Deep Time: Wabanaki Presence in the Dawnland

People of the First Light Abbe Museum

“People of the First Light,” the main exhibit at the Abbe Museum in downtown Bar Harbor, explores the history and culture of the native people who lived on Mount Desert Island for thousands of years before the arrival of Europeans. Photo by Dick Broom.

By the time European explorers “discovered” the coast of Maine in the early 1600s, native people already had been living here for thousands of years.

Archaeologists have found evidence of human habitation dating back at least 5,000 years on and around Mount Desert Island.

Long before the first Europeans came, the native people had established “a well-adapted and fairly affluent life in their homeland surrounding present-day Acadia National Park,” wrote Julia Clark and George Neptune of the Abbe Museum of Maine Native American history and culture in Bar Harbor.

Full story at the Mount Desert Islander.


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2 thoughts on “Deep Time: Wabanaki Presence in the Dawnland”

  1. I would love to know what the first nation folks on Mt. Desert Island thought of the British arriving to drive off the French Jesuits. Although the tribal people probably had tribal areas and perhaps conflicts, I wonder if the religious and “tribal”conflict between French and English were ever discussed.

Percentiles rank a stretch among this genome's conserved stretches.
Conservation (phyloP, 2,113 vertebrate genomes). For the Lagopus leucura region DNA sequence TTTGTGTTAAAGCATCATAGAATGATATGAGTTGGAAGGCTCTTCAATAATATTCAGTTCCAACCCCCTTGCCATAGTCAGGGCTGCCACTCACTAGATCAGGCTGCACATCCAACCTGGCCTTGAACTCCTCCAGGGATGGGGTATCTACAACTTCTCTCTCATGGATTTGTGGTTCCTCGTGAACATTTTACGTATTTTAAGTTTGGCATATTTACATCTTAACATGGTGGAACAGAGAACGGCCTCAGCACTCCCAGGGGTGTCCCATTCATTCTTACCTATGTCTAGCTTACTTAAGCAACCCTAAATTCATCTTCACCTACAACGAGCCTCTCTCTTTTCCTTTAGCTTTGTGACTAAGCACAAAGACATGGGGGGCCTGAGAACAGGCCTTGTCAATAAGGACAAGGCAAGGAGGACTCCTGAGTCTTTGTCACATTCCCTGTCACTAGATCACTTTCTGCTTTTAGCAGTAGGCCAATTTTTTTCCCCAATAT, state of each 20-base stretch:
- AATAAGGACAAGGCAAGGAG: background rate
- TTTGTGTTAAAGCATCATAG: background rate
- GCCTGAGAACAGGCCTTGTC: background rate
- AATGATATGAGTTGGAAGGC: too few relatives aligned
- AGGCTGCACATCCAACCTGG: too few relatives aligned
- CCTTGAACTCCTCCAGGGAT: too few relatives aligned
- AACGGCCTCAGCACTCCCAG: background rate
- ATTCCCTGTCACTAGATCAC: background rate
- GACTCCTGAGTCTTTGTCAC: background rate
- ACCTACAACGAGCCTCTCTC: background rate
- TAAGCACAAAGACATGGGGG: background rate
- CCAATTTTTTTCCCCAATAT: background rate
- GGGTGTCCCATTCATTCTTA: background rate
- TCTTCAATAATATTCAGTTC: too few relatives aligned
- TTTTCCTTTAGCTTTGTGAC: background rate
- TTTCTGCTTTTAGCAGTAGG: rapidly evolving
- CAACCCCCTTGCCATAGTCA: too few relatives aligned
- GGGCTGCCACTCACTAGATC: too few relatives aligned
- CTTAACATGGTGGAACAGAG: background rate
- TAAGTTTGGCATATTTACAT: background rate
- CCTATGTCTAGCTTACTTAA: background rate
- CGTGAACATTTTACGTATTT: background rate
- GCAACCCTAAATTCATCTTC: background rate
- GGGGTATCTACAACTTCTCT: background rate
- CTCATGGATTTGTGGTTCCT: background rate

Liked by 1 person

    1. I have no knowledge of that particular dynamic but perhaps the indigenous folks in that immediate area have insight. I am sure it was a topic of great significance at the time. I can safely mention that, with a few exceptions, most of the Wabanaki peoples (from Mi’maq in Nova Scotia to the Sokoki Abenaki in western New England) allied with the French, and to varying degrees, Catholicism, from conversion to syncretism to non-acceptance. There seemed to be a much greater affinity in that direction than with the English and Puritanism.


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